Poem-a-Day 2016 Writer’s Digest Challenge #29. Theme: Haphazard

Life with Griff

Dollars into dimes,
fast food made slow,
pots and pans instead of
plates and bowls.
That was life with Griff.

Random lunchbox items—
Almond Joys and Handi-Snacks—
and dinner often burned,
which even the dogs spurned.
That was life with Griff.

Mixing flat Coke with fresh,
the creator of the 10-second rule,
showing up at school in high-water shorts
and black knee-socks, all out of sorts.
That was life with Griff.

Matching sheets, an unnecessity,
clocks that didn’t synchronize
were not a problem for him,
for time was often improvised.
That was life with Griff.

Flipping out when a car got behind him,
taking the road not meant to be taken,
but always managing to “recover his fumble”,
with Mom hollering, “Hells bells, Griff Graff!”
That was life with Griff.

Trips to the Wag to do number two,
when the toilets were on the blink,
throwing whites in with darks,
all coming out motley, wrinkly,
and somewhat less stinky.
That was life with Griff.

The endless making us guess,
making everything a test,
the telling of a joke,
only to forget the punchline,
leaving us all in a poke.
That was life with Griff.

Mopping without first a-sweeping,
CPAP mask while a-sleeping,
every scrap of junk-mail a-keeping,
and long trips to the loo
with a binder or two.
That was life with Griff.

http://www.writersdigest.com/whats-new/2016-april-pad-challenge-day-29

Writing Prompt: On Memoir Writing, and Finding Their Voices

If you ever get writer’s block (which can happen if you’re just working on one project at a time; I tend to work on at least seven, and in a variety of forms and genres), writing prompts might help you get unblocked.  Even better, you might come up with a great, publishable piece that you otherwise would have never written. 

  • The Wife of Brian.  (About not losing your identity, but rather, becoming more of who are you through the marriage relationship.  This would definitely have a Christian chick-lit vibe, as I am not the queen of oversharing.)
  • Second to Fluff:  Growing Up with Pet Parents.  (My mom’s story of having to compete for affection from her mom and dad, who liked to say that “dogs were easier to raise than kids”.)
  • Life with Griff.  (Told from my P.O.V. about growing up with a dad who is an unintentional Lucy Ricardo.)
  • Twice Upon a Time in Pensacola.  (My husband’s story of us, and how we crossed paths before we knew each other.  Love and Serendipity.)
  • Hannah Banana of Florabama.  (Though I had already written this as a nursery rhyme about my daughter, I am going to write another in the form of a fairy tale.  It is easy to take any story, and turn it into a fairy-tale:  https://sarahleastories.com/2016/02/12/writers-digest-wednesday-poetry-prompt-340-theme-finally-or-at-last/)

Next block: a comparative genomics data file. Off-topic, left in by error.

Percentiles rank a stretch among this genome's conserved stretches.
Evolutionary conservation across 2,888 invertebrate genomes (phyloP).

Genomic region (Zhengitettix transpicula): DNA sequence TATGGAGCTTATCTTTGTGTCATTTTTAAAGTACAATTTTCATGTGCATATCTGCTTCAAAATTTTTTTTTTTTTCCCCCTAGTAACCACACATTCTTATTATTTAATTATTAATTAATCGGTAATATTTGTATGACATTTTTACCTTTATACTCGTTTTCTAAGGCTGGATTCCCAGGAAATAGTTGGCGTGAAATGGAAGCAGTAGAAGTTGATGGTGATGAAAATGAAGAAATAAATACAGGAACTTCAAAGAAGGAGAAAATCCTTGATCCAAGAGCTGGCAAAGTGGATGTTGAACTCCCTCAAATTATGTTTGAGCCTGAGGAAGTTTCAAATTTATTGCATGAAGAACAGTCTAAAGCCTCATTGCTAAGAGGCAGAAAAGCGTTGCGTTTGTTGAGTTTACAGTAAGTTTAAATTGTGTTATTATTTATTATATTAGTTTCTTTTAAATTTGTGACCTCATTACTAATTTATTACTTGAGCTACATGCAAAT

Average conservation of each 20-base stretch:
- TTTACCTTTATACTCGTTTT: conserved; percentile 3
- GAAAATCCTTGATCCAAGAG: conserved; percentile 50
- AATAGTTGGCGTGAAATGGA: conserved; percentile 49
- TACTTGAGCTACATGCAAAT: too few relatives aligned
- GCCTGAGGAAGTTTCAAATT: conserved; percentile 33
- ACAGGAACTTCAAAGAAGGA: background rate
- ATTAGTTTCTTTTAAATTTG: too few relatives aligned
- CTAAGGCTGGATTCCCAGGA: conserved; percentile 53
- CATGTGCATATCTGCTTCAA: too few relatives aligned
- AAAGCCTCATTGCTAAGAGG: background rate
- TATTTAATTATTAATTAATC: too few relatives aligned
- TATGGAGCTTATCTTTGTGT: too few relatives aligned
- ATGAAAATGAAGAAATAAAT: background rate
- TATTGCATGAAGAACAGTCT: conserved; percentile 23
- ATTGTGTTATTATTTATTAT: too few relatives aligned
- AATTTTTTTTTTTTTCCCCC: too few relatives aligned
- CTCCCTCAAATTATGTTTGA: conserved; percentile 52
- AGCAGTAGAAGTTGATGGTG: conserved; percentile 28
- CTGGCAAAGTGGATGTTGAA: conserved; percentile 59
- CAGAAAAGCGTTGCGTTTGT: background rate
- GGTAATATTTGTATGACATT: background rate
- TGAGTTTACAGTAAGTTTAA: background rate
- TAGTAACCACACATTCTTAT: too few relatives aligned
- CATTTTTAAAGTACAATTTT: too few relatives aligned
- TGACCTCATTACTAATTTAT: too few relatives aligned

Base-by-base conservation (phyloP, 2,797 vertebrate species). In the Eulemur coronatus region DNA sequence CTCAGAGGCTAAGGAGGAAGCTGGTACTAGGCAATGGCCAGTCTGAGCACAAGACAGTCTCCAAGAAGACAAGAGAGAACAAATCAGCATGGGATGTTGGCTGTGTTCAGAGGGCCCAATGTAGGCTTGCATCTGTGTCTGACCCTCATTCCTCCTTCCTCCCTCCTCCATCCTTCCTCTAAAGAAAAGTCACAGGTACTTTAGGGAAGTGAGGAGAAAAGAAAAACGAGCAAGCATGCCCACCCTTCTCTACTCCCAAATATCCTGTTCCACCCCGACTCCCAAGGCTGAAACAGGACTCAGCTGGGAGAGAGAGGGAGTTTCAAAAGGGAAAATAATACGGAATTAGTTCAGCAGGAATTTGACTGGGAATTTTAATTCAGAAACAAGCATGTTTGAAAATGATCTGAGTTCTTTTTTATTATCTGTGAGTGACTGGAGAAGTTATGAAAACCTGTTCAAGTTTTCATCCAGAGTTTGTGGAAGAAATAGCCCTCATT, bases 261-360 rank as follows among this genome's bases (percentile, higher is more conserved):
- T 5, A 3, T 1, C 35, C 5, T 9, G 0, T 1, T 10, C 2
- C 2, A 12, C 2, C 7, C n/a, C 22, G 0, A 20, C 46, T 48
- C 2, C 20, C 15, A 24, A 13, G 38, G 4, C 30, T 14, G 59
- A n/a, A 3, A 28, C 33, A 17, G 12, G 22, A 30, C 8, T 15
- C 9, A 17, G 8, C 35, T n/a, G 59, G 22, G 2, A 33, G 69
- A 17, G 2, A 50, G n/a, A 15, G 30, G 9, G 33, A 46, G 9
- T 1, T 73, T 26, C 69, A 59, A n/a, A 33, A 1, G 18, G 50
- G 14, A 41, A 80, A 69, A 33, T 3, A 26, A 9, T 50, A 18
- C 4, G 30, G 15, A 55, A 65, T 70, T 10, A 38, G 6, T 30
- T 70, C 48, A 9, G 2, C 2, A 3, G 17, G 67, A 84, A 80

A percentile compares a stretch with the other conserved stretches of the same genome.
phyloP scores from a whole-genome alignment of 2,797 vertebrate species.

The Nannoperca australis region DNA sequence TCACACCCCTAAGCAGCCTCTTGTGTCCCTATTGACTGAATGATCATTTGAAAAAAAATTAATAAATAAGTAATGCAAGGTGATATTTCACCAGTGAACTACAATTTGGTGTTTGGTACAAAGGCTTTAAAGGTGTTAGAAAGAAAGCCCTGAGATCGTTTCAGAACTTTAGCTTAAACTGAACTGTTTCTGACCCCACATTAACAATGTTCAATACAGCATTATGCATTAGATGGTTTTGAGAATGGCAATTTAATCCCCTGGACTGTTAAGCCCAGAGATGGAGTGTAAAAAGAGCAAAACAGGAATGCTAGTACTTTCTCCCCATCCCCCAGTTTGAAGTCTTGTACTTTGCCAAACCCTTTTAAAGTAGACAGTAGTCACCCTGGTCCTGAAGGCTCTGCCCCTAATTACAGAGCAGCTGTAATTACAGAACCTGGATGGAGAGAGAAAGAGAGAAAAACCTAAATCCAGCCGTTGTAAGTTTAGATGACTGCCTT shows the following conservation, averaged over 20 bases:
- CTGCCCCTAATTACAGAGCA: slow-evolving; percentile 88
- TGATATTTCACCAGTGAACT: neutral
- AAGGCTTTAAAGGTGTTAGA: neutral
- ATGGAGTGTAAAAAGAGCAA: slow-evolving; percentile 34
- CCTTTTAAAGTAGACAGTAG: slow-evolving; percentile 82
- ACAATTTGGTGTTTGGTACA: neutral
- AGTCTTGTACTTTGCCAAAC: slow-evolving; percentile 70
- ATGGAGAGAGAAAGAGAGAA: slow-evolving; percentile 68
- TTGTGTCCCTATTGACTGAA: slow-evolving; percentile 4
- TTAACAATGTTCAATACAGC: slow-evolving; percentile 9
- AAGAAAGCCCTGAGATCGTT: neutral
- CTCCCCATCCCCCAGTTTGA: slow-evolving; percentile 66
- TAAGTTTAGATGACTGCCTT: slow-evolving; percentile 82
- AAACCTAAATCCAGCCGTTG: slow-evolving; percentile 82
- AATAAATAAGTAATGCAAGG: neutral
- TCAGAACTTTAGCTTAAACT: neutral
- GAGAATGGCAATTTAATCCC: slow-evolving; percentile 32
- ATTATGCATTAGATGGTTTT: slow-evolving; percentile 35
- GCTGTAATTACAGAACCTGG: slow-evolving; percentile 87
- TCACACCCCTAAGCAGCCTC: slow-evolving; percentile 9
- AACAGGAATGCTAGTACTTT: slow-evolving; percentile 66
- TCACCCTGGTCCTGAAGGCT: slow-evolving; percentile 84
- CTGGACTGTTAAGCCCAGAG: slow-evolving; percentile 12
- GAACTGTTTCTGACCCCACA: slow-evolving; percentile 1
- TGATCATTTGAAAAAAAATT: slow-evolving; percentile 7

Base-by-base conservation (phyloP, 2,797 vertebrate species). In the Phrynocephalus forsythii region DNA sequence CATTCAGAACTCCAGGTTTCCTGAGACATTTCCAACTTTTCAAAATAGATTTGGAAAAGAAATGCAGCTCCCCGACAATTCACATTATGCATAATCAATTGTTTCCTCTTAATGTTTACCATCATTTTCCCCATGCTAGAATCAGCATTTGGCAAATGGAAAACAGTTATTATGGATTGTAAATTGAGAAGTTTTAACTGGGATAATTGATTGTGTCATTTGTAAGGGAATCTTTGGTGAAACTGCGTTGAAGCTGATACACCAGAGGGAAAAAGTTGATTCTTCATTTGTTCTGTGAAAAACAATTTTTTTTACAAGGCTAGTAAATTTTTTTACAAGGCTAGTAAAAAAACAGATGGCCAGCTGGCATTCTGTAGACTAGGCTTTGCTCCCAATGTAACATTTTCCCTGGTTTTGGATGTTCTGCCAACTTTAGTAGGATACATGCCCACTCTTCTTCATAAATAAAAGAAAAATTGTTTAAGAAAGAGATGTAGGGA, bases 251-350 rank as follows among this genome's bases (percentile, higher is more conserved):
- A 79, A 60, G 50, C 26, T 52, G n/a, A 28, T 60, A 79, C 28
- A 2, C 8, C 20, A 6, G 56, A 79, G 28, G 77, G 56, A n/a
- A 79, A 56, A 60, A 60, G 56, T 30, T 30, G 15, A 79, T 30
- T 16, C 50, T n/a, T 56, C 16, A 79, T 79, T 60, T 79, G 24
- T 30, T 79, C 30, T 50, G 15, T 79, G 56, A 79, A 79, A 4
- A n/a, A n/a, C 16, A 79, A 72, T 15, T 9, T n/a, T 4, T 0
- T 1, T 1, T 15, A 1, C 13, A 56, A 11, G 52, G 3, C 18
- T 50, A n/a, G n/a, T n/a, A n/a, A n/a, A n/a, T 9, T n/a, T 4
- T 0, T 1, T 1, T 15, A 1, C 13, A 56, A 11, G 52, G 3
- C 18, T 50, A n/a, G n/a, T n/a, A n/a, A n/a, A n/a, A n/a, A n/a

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  • The Huntsman of Poplar Bluff.  (My Uncle Bill’s story of his “countrified” life, juxtaposed against the lives of his “citified” children.)
  • Jasper Vizsla:  The Hot Dog of New York.  (Based on Dana Perino’s dog of the same name.  A tale/tail? of New York Life, from a dog’s perspective.)
  • Santa Claus:  The Before.  (A fable or legend about how Santa Claus started his trade/calling.  Maybe this has already been done by L. Frank Baum, I don’t know, but I can have my own take.)
  • Before Laurie Nolan:  A Prequel.  (Laurie Nolan is a character in my book, “Because of Mindy Wiley”.  https://sarahleastories.com/because-of-mindy-wiley/)   Mine your writings for characters who still have their own story to tell.  You may even end up with a series of short stories to promote your primary work.
  • Lila Caddy’s Second Family.  A poignant narrative (from the P.O.V. of a twenty-five year old Cadillac named Lila).  Lila was my and Brian’s first car together.  She was more than just transportation–she was our freedom to go wherever we wanted.
  • House on Cottage Row.  The story of a house with heartwarming and heartbreaking secrets.  (Think of all the stories Tara, from “Gone with the Wind”, could tell.)
  • Pensacola:  The Dark Paradise.  Think “City Confidential”.  Every town has a story to tell.  I told mine in “The Ghoul of Whitmire Cemetery” (which was published in an anthology sponsored by the Saturday Evening Post, and was based on a true story).  https://sarahleastories.com/2015/12/06/more-good-news/

I believe these prompts will also help you to write in other “voices”.  I have found that almost all of my main characters are extensions of myself, and so I am in bad need of an “out-of-body” experience.

A persona poem is another great exercise in this:  http://www.writersdigest.com/whats-new/the-many-faces-of-persona-poems

Thoughts on Writing, on Books

Dante

  1. A $6 book will provide about a 3 more hours of enjoyment than a $3 cup of coffee, but they are a match made in Heaven.
  2. You can still learn from reading bad books, even how to write a bad book, who will publish it, who will read it.  It’s okay to write horse puckey, because it sells.  Horse puckey might help keep you eating so you can write that Great American Novel.
  3. The author of a memoir is the most unreliable narrator.
  4. DVDs are clutter, books are décor.
  5. Books don’t change.  Perspective does.
  6. Stories mean something.  Even Jesus spoke in parables.
  7. Great writers don’t need to steal.  They simply find inspiration in the work of others.
  8. A great plot will keep you reading to the end; great characters will keep you re-reading.
  9. You may not be able to judge a book by its cover, but you usually can by its synopsis.